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Restrained supplies should boost milk prices this year

R-J-Seymour / iStock / Getty Images Plus dairy_cattle_undeer_sun_GettyImages-184344585.jpg
The value and importance of crossbred calves will continue to grow in 2022.  

outlook-logo-22.jpg*This is the nineth article in our 2022 Southwest Economic Outlook series. Hear from Oklahoma State University and Texas A&M AgriLife Extension economists about the 2022 outlook. 

After milk prices showed some promise early in 2021, falling milk prices and higher production costs led to fewer milk cows and milk production later in the year. Like just about all of the economy, the rippling effects of the pandemic led to more uncertainty and volatility in milk markets. This year brings the opportunity for some higher milk prices. 

The number of dairy cows in the U.S. hit 9.51 million head in May 2021, the most in more than 20 years. When combined with increasing production per cow, total milk production almost hit 20 billion pounds in May.  Since then, milk prices have struggled and dairy cow culling has jumped up above year-ago levels. By October, the dairy herd had declined to 9.4 million, 14,000 head below last October. More important, milk production declined to below a year ago, as well.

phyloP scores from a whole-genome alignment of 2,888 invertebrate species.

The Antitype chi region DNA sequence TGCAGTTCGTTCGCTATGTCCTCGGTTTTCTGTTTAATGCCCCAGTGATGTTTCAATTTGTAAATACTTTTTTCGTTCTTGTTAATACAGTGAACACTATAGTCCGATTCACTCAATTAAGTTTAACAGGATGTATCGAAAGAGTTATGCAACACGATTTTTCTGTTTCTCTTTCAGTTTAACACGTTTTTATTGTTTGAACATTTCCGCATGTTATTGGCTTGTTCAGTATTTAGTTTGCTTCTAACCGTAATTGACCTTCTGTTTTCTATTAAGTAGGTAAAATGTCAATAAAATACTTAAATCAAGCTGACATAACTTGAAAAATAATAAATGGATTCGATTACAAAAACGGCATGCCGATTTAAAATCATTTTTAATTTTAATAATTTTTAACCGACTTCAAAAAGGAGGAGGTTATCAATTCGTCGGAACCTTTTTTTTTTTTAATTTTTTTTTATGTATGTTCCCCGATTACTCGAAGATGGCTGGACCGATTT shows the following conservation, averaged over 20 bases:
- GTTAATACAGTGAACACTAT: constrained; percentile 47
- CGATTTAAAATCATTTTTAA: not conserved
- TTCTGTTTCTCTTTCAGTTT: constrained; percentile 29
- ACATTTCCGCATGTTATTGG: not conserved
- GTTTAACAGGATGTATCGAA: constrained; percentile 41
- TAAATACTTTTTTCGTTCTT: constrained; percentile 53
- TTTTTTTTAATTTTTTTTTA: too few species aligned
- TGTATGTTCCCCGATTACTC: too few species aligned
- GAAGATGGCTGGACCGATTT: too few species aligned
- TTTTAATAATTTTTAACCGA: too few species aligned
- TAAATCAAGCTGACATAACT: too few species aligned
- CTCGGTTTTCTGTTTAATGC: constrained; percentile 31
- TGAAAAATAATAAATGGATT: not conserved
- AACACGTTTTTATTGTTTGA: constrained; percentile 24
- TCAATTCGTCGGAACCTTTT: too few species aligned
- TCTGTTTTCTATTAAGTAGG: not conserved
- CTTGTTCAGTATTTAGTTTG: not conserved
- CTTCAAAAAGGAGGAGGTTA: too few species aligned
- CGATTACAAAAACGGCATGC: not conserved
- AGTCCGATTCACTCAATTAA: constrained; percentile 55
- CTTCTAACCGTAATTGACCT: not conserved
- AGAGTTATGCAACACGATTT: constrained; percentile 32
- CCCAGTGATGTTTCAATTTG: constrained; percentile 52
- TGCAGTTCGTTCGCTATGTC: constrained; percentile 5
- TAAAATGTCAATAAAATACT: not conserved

High feed costs will continue to pressure profits this year. The relative balance of feed costs and milk prices led to 10 straight months of DMC payments (at the time of this writing) due to income over feed cost margins falling below threshold levels. But, rising costs other than feed costs will pressure profits beyond what is implied by income over feed cost calculations.  Drought in the west will impact production and costs throughout the region. 

Dairy use of beef on dairy crossbreds continues to grow and provides additional calf value to the dairy industry. The industry is learning about the best genetics combinations and the management of these calves in feedlots. The value and importance of the crossbred calves will continue to grow in 2022.    

Nationally, the new year began with fewer dairy cows than last year and restrained growth in milk production. In the Plains, growth has continued with more cows and milk production. Milk processing infrastructure continues to be added fueling overall industry growth.  Milk production is likely to grow this year, but by less than 1% over 2021.  Milk prices are also expected to increase above 2021 levels based on production expectations. The U.S. All Milk price may average more than 5% above 2021. While cheese prices languished late in 2021 at about $1.75 per pound almost exactly the five-year average, butter, non-fat dry milk, and whey prices surged late to start 2022 more than 30% higher than last year.   

Higher production costs, slow growth in milk production, but also good demand for dairy products hold the promise of higher milk prices this year than last. 

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TAGS: Outlook milk
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